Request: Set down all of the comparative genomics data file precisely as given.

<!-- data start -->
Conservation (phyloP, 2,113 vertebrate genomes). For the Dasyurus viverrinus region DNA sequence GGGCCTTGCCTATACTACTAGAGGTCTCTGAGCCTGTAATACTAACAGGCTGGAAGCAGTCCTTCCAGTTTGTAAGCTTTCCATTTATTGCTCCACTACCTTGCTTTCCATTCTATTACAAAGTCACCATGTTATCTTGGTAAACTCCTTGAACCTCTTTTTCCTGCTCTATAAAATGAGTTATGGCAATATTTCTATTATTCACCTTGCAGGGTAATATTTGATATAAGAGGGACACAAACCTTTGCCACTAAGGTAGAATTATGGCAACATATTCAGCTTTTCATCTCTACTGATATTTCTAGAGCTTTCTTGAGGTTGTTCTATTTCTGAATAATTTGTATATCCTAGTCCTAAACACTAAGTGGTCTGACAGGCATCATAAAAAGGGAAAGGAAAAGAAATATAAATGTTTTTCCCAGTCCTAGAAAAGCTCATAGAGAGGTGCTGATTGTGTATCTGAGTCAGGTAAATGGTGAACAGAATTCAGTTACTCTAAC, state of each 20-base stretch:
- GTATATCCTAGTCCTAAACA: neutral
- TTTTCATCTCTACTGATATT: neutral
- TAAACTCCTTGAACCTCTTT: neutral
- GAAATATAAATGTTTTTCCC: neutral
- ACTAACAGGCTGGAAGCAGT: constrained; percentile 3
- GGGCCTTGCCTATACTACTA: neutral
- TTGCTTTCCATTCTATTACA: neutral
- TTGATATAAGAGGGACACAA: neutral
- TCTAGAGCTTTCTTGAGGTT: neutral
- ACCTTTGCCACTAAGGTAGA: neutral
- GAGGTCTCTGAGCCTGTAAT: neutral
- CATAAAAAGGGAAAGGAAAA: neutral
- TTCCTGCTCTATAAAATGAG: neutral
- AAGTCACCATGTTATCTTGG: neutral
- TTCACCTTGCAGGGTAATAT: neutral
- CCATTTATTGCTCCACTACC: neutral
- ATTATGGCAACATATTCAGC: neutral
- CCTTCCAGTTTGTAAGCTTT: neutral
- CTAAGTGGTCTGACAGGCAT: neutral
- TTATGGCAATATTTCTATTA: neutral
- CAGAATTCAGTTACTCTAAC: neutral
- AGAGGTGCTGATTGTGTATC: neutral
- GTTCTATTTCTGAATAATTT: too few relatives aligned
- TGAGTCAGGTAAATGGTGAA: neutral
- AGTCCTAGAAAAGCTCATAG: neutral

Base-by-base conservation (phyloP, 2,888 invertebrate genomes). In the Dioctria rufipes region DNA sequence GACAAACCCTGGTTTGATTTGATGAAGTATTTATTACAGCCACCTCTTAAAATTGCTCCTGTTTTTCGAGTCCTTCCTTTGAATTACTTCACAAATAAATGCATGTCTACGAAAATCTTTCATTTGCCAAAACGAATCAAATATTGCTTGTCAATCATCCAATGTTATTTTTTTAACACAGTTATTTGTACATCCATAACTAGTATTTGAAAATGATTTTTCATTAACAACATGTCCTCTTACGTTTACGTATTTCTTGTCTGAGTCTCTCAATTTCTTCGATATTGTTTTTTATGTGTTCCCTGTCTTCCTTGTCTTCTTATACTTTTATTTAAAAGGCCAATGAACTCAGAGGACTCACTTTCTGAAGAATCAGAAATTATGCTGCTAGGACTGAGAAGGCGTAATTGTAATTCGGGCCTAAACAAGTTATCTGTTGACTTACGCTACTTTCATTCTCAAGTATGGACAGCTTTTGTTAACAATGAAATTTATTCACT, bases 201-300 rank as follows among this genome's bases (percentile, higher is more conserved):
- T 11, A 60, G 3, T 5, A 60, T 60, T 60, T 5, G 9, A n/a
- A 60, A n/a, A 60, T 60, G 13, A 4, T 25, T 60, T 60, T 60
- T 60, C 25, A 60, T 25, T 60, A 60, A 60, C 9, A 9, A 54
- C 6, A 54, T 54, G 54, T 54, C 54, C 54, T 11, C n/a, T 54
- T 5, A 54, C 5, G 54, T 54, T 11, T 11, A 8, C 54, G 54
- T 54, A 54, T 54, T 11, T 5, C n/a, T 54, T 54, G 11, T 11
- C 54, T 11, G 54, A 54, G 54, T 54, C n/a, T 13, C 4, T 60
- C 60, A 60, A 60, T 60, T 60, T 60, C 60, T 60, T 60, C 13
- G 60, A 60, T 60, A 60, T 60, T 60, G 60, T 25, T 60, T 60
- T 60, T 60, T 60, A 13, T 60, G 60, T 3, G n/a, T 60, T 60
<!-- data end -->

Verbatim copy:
Conservation (phyloP, 2,113 vertebrate genomes). For the Dasyurus viverrinus region DNA sequence GGGCCTTGCCTATACTACTAGAGGTCTCTGAGCCTGTAATACTAACAGGCTGGAAGCAGTCCTTCCAGTTTGTAAGCTTTCCATTTATTGCTCCACTACCTTGCTTTCCATTCTATTACAAAGTCACCATGTTATCTTGGTAAACTCCTTGAACCTCTTTTTCCTGCTCTATAAAATGAGTTATGGCAATATTTCTATTATTCACCTTGCAGGGTAATATTTGATATAAGAGGGACACAAACCTTTGCCACTAAGGTAGAATTATGGCAACATATTCAGCTTTTCATCTCTACTGATATTTCTAGAGCTTTCTTGAGGTTGTTCTATTTCTGAATAATTTGTATATCCTAGTCCTAAACACTAAGTGGTCTGACAGGCATCATAAAAAGGGAAAGGAAAAGAAATATAAATGTTTTTCCCAGTCCTAGAAAAGCTCATAGAGAGGTGCTGATTGTGTATCTGAGTCAGGTAAATGGTGAACAGAATTCAGTTACTCTAAC, state of each 20-base stretch:
- GTATATCCTAGTCCTAAACA: neutral
- TTTTCATCTCTACTGATATT: neutral
- TAAACTCCTTGAACCTCTTT: neutral
- GAAATATAAATGTTTTTCCC: neutral
- ACTAACAGGCTGGAAGCAGT: constrained; percentile 3
- GGGCCTTGCCTATACTACTA: neutral
- TTGCTTTCCATTCTATTACA: neutral
- TTGATATAAGAGGGACACAA: neutral
- TCTAGAGCTTTCTTGAGGTT: neutral
- ACCTTTGCCACTAAGGTAGA: neutral
- GAGGTCTCTGAGCCTGTAAT: neutral
- CATAAAAAGGGAAAGGAAAA: neutral
- TTCCTGCTCTATAAAATGAG: neutral
- AAGTCACCATGTTATCTTGG: neutral
- TTCACCTTGCAGGGTAATAT: neutral
- CCATTTATTGCTCCACTACC: neutral
- ATTATGGCAACATATTCAGC: neutral
- CCTTCCAGTTTGTAAGCTTT: neutral
- CTAAGTGGTCTGACAGGCAT: neutral
- TTATGGCAATATTTCTATTA: neutral
- CAGAATTCAGTTACTCTAAC: neutral
- AGAGGTGCTGATTGTGTATC: neutral
- GTTCTATTTCTGAATAATTT: too few relatives aligned
- TGAGTCAGGTAAATGGTGAA: neutral
- AGTCCTAGAAAAGCTCATAG: neutral

Base-by-base conservation (phyloP, 2,888 invertebrate genomes). In the Dioctria rufipes region DNA sequence GACAAACCCTGGTTTGATTTGATGAAGTATTTATTACAGCCACCTCTTAAAATTGCTCCTGTTTTTCGAGTCCTTCCTTTGAATTACTTCACAAATAAATGCATGTCTACGAAAATCTTTCATTTGCCAAAACGAATCAAATATTGCTTGTCAATCATCCAATGTTATTTTTTTAACACAGTTATTTGTACATCCATAACTAGTATTTGAAAATGATTTTTCATTAACAACATGTCCTCTTACGTTTACGTATTTCTTGTCTGAGTCTCTCAATTTCTTCGATATTGTTTTTTATGTGTTCCCTGTCTTCCTTGTCTTCTTATACTTTTATTTAAAAGGCCAATGAACTCAGAGGACTCACTTTCTGAAGAATCAGAAATTATGCTGCTAGGACTGAGAAGGCGTAATTGTAATTCGGGCCTAAACAAGTTATCTGTTGACTTACGCTACTTTCATTCTCAAGTATGGACAGCTTTTGTTAACAATGAAATTTATTCACT, bases 201-300 rank as follows among this genome's bases (percentile, higher is more conserved):
- T 11, A 60, G 3, T 5, A 60, T 60, T 60, T 5, G 9, A n/a
- A 60, A n/a, A 60, T 60, G 13, A 4, T 25, T 60, T 60, T 60
- T 60, C 25, A 60, T 25, T 60, A 60, A 60, C 9, A 9, A 54
- C 6, A 54, T 54, G 54, T 54, C 54, C 54, T 11, C n/a, T 54
- T 5, A 54, C 5, G 54, T 54, T 11, T 11, A 8, C 54, G 54
- T 54, A 54, T 54, T 11, T 5, C n/a, T 54, T 54, G 11, T 11
- C 54, T 11, G 54, A 54, G 54, T 54, C n/a, T 13, C 4, T 60
- C 60, A 60, A 60, T 60, T 60, T 60, C 60, T 60, T 60, C 13
- G 60, A 60, T 60, A 60, T 60, T 60, G 60, T 25, T 60, T 60
- T 60, T 60, T 60, A 13, T 60, G 60, T 3, G n/a, T 60, T 60